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SPACEX launches hundreds of satellites into orbit every year as part of its project to beam cheap WiFi to people’s homes from space.
The scheme is still in its early stages, with testing already underway in the UK and US. So how fast is Starlink, and how much does it cost?
Artist impression of a Starlink satellite dishCredit: spacex
What is Starlink?
Starlink is a satellite project launched by billionaire SpaceX CEO Elon Musk in 2015.
Musk intends to put 12,000 satellites into Earth’s orbit over next decade, possibly rising to 42,000 in future.
The “mega-constellation” will eventually be able to beam internet coverage to anywhere on the planet, according to SpaceX.
The California company says its network will provide users with high-speed, low-latency internet coverage.
The dish connects to a huge constellation of hundreds of satellitesCredit: SpaceX
Latency is the time it takes to send data from one point to the next.
Because Starlink sats are 60 times closer to Earth than most satellites, SpaceX’s WiFi latency is lower than traditional satellite internet.
The firm sends its satellites up in batches of 60 at a time and has deployed more than 1,400 into orbit since 2019.
They’re launched from Cape Carnaveral in Florida atop unmanned Falcon 9 rockets, which are also built by SpaceX.
How fast is Starlink WiFi and how much does it cost?
Having set up a constellation of more than 1,400 satellites, Starlink is now delivering an early beta version of its servivce in the US and abroad.
The service costs $99/£89 a month on top of a $499/£439 fee for the router and dish.
Once set up, the dish connects to SpaceX’s satellite constellation, promising download speeds of up to 210 megabits per second (Mbps) in future.
That’s more than six times the average download speed in the UK, or faster than 95 per cent of US connections.
Starlink starter boxes contain a special router and a satellite dish that users must affix to their homesCredit: Reddit/Bybby4j
During beta, however, the service maxes out at 150 Mbps, according to SpaceX.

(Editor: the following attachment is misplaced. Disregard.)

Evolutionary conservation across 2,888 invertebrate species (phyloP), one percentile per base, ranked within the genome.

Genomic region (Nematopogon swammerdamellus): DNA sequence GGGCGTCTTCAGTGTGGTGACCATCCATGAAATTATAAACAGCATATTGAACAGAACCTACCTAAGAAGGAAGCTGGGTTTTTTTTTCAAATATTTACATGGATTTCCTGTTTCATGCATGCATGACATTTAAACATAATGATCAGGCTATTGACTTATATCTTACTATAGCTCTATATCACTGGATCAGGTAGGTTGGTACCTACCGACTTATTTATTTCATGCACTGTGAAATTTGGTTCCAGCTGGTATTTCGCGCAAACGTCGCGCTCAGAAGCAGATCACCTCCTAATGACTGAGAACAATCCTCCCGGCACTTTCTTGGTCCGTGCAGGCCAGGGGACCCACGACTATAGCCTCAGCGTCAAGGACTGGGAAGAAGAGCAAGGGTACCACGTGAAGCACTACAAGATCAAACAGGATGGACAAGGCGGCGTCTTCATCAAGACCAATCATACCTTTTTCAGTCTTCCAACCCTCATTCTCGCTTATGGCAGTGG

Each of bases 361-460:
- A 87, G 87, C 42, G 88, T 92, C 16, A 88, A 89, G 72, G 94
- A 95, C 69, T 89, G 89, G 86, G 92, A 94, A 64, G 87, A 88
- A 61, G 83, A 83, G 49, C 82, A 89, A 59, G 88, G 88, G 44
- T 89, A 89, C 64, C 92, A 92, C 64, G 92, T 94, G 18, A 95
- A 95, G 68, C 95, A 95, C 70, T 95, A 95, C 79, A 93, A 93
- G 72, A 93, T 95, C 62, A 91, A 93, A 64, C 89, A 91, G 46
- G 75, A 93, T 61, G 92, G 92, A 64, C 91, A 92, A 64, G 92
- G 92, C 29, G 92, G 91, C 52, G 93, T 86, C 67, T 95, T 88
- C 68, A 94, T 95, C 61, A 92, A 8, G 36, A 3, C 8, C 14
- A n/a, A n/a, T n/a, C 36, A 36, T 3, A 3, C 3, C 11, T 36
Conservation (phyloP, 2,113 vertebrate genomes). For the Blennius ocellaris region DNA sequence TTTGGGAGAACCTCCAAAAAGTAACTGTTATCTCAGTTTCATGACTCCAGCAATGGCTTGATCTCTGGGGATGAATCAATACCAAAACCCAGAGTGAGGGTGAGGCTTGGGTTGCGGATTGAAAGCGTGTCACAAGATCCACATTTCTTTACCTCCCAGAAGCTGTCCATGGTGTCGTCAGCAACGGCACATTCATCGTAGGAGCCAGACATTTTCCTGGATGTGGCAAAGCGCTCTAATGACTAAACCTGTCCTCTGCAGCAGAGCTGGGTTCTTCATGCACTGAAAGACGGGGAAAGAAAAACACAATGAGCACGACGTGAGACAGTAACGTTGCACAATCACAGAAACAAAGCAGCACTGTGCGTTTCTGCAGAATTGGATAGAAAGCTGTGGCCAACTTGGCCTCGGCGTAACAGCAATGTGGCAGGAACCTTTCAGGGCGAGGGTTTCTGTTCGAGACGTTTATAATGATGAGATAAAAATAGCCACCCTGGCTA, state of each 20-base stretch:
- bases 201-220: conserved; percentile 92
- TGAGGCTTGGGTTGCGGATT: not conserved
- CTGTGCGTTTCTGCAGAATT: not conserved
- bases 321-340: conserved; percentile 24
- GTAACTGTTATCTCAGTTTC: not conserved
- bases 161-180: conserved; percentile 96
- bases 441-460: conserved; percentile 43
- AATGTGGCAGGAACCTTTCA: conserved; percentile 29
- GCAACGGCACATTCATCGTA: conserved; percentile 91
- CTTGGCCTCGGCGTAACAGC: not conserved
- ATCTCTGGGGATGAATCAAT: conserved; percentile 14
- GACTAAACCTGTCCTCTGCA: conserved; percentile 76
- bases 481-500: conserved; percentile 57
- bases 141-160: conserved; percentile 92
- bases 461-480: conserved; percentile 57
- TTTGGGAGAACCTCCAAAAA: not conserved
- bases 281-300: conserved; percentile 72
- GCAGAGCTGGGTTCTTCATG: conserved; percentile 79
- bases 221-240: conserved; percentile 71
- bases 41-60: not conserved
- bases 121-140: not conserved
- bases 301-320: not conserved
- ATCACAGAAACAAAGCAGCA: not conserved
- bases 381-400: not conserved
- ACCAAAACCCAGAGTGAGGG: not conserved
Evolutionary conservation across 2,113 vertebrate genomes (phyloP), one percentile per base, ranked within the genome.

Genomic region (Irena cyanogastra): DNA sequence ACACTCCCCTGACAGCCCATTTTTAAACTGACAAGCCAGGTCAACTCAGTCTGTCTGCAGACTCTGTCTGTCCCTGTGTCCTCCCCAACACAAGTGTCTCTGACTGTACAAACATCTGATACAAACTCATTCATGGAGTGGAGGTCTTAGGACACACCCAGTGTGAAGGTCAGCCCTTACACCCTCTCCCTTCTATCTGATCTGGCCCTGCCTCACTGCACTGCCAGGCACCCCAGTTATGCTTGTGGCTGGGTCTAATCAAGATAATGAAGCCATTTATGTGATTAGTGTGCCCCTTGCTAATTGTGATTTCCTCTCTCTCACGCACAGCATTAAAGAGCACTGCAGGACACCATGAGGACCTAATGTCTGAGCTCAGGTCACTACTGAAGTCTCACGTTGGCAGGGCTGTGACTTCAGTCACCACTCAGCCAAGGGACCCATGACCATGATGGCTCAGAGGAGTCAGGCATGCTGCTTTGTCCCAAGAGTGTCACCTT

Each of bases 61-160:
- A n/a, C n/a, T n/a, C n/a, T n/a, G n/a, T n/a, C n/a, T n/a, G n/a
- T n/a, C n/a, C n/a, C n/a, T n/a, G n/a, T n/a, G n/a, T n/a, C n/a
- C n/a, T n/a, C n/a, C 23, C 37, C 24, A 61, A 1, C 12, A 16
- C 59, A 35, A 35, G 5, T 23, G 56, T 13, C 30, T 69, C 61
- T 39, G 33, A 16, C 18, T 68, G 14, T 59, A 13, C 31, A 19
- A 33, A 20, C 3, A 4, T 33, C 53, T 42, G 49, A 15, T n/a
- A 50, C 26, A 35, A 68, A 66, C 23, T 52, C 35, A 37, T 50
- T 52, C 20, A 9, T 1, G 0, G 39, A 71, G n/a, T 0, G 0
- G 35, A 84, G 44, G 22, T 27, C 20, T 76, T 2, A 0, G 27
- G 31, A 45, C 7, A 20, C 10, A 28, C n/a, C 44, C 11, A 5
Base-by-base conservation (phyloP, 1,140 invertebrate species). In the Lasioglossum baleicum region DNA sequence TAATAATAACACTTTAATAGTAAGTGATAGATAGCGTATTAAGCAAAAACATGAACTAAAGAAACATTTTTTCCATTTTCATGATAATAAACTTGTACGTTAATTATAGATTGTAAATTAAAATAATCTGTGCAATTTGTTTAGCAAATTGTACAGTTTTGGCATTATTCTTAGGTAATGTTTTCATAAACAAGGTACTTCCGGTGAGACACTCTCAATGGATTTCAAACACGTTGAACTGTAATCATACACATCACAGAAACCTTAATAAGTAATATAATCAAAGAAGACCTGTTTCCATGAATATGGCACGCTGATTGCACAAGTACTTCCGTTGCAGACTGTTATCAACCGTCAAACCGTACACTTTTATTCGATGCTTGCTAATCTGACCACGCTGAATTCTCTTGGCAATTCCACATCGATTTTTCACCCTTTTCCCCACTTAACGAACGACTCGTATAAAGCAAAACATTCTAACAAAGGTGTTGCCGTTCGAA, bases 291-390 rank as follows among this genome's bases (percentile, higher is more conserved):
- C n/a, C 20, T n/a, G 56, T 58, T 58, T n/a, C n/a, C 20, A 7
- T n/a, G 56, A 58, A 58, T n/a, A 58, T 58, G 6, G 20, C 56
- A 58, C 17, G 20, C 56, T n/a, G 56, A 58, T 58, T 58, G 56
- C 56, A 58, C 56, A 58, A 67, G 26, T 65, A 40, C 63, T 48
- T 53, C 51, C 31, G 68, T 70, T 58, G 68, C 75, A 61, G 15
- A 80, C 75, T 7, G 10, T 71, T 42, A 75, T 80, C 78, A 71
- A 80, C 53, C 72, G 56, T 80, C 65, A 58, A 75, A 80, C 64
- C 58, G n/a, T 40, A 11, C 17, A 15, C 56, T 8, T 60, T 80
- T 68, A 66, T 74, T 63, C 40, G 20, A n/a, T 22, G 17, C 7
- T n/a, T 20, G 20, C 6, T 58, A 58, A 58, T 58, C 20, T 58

“Users can expect to see data speeds vary from 50Mbps to 150Mb/s and latency from 20ms to 40ms in most locations over the next several months as we enhance the Starlink system,” SpaceX writes on its website.
“There will also be brief periods of no connectivity at all.
“As we launch more satellites, install more ground stations and improve our networking software, data speed, latency and uptime will improve dramatically.”
The cost of the service is also expected to decrease over time, although SpaceX hasn’t revealed how much it hopes to charge users in future.
Where is Starlink available?
Starlink’s beta service is currently available in parts of the US, UK, Canada, New Zealand and Germany.
Specifically, it’s available to customers who live between 45 and 53 degrees latitude.
That means northern US states, southern parts of Canada and most of the United Kingdom.
SpaceX announced in March 2020 that it was expanding its WFi coverage in the UK to include Wales, Scotland, Northern Ireland and northern England.
SpaceX launches Starlink satellites in batches of 60Credit: Getty Images – Getty
The company launched the scheme in southern England earlier this year following a successful rollout in the US in 2020.
On its website, SpaceX says it will “continue expansion to near global coverage of the populated world in 2021”.
You can check availability for your location on starlink.com by entering your service address.
If Starlink is not yet available in your area, you can place a deposit to hold your space in line for future service.
SpaceX is owned and operated by billionaire Tesla CEO Elon MuskCredit: Getty – Pool
Other satellite WiFi services
In the UK, Starlink is competing with OneWeb, a failed US satellite company that Downing Street pumped £400million into last year.
The move means Britain is part of a consortium with India’s Bharti Global which won a bidding war for the defunct firm.
OneWeb has 74 satellites in orbit and eventually plans to beam WiFi from space using a constellation numbering in the thousands.
Ministers hope the investment will compensate for the loss of access to the EU’s Galileo space WiFi programme in the wake of Brexit.
In other news, SpaceX recently launched a spy satellite into orbit.
ESA researchers think they’ve spotted an angel on Mars.
And a satellite that can look inside buildings at any time of day has been launched.
What do you think of Starlink? Let us know in the comments!
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